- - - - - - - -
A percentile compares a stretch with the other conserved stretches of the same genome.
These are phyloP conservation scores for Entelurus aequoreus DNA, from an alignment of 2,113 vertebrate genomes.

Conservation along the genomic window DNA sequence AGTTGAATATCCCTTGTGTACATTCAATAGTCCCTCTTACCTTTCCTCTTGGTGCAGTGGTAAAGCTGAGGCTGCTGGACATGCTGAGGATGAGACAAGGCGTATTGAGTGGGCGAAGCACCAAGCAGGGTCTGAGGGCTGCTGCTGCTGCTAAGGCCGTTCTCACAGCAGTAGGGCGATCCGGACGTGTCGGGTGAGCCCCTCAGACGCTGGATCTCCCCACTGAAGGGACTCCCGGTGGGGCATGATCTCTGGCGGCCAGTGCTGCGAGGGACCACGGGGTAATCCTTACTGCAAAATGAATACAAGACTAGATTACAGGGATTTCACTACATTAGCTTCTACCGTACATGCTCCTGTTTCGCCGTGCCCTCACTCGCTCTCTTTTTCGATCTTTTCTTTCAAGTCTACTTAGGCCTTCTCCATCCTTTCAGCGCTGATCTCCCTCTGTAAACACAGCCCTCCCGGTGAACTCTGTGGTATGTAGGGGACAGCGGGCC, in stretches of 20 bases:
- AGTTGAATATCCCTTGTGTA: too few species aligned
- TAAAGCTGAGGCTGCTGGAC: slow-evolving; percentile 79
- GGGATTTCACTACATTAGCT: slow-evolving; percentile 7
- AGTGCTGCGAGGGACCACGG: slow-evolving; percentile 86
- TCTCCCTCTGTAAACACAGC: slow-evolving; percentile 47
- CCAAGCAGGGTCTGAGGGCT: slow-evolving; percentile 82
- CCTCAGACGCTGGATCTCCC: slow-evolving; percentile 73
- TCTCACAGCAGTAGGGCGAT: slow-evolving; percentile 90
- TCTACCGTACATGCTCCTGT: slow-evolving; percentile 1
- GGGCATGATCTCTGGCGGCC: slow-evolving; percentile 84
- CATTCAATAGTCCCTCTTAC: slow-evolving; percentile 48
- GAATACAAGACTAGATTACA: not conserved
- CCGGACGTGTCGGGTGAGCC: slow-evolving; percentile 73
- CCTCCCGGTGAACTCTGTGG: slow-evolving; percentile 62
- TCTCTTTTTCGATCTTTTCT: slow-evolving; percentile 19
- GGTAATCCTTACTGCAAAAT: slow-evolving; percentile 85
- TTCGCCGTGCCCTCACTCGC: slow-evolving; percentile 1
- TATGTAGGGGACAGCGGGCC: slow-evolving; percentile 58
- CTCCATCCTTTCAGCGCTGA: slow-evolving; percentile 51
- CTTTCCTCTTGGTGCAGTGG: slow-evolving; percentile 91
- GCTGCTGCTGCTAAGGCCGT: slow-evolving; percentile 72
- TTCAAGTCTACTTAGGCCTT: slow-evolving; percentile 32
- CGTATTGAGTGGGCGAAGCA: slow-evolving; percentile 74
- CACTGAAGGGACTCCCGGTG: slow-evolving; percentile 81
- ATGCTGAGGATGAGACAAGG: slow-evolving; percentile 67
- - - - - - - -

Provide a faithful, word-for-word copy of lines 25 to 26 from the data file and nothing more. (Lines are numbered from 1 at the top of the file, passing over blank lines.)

- TTCAAGTCTACTTAGGCCTT: slow-evolving; percentile 32
- CGTATTGAGTGGGCGAAGCA: slow-evolving; percentile 74